Trainers: 7 gym machines that build muscle, good for beginners – Insider

Forget the treadmill — if you only use gym machines for cardio, you’re missing out on some serious gains, according to personal trainers. 
Weight exercise machines can be great for  beginners because they don’t require as much technique, mobility, and stability as free weights, according to Desmond Jack, Fount Performance Advisor and NASM Certified Personal Trainer, US Army Retired.
And with a little guidance, you don’t need to be intimidated at the gym by unfamiliar equipment, he told Insider. 
“Give yourself a pat on the back. The fact that you’re even thinking about doing it is brave,” Jack said.
Working out with machines can also help you build a strong foundation as a beginner so you’ll be better prepared for other types of exercise, Cassie Costa, NASM certified personal trainer and C4 Energy Brand Ambassador, told Insider.
“Using machines will help your body get stronger and prepare for the workouts ahead. If you’re a beginner to the gym or need a refresher, weight machines usually are very helpful with the guided instructions right on them,” she said.
If you’re ever unsure of how to use a machine, always ask a gym employee for guidance — and it never hurts to invest in a personal trainer to start your fitness journey, if you can afford it. 
Here are more tips and tricks to make the most out of some of the best machines for building strength and muscle, according to the trainers. 
Costa said the lat pulldown machine is one of her favorites to effectively build and strengthen the back muscles
The exercise works the latissimus dorsi or lats, a large muscle group starting near the back of the armpit and extending down the torso to the pelvis in a wing shape.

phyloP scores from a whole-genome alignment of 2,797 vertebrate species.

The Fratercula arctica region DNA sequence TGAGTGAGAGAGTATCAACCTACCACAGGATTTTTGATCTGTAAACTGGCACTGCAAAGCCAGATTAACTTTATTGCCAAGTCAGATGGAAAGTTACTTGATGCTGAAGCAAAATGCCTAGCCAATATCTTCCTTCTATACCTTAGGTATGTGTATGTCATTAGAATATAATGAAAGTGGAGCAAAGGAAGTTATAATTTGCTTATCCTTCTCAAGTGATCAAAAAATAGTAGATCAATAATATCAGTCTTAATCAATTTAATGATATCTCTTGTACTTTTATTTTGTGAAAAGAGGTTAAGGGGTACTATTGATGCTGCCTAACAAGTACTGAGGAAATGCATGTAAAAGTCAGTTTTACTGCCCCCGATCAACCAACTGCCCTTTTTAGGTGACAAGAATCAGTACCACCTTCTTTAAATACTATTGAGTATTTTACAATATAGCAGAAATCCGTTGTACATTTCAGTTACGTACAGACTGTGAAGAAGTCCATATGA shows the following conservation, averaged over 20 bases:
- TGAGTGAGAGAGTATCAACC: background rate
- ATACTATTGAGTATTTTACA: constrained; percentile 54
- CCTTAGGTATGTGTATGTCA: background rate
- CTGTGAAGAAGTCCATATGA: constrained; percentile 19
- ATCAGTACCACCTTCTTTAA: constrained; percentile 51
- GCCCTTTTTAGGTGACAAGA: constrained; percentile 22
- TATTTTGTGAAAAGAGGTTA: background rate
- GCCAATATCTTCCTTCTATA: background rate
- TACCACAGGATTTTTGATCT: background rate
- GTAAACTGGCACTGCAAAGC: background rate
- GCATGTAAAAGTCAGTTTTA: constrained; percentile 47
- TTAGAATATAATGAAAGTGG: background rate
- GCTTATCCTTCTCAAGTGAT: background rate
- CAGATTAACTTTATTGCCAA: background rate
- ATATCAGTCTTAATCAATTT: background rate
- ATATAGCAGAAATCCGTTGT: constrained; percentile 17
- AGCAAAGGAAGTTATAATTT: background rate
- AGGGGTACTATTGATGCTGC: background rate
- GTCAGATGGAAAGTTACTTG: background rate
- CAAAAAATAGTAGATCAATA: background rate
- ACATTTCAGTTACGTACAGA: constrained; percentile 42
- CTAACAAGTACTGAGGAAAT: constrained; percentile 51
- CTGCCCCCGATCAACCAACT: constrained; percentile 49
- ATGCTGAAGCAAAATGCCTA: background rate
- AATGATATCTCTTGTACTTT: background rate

Exercises like pull-ups work the lats, but may take time for a beginner to achieve. 
The lat pulldown can be more approachable if you start with light weight and work your way up, according to Jack. 
“Start off with a weight you can effectively executive for 10 reps,” he said. 
To do the exercise, grab the bar with your hands wider than shoulder width apart, knuckles facing up. As you exhale, pull the bar down to about chin level, keeping your core tight and feet on the floor. Return the bar to the starting position with control. Avoid leaning back or using your hips or legs to drive the movement. 
“The bottom of the motion should be where your elbows can’t move downward anymore without moving backward. Be sure to squeeze your shoulder blades,” Costa said. 
The leg press machine can be a simple, approachable way for beginners to get a lower body workout, especially if you start with the horizontal (not incline) type of machine, Costa said. 
With the leg press or any other machine, be sure to start with lighter weight until you get used to the equipment, and find a gym employee or even a peer if you’re unsure, according to the trainers. 
“The biggest thing is an ego check,” Jack said. “Don’t be afraid to ask questions.”
Different variations of the leg press can emphasize muscles like the quads or glutes, but the basic mechanics of the exercise are the same. 
From a seated position, place your feet flat on the platform, and push evenly through your feet as you straighten your knees. When fully extended, but not locked out, hold the position for a moment before returning back to the starting position. 
A key part of the leg press is remembering to brace your core, and breathe through the exercise, according to Costa.
“When exhaling, extend your legs while keeping your head and back flat against the seat,” she said. 
The bench press, with a barbell or dumbbells, is a popular exercise for gym rats to build a bigger upper body, but beginners should consider trying the chest press machine, according to Jack. 
The machine is effective because it provides tension through the full range of the movement, targeting your chest, shoulders, and triceps, he said.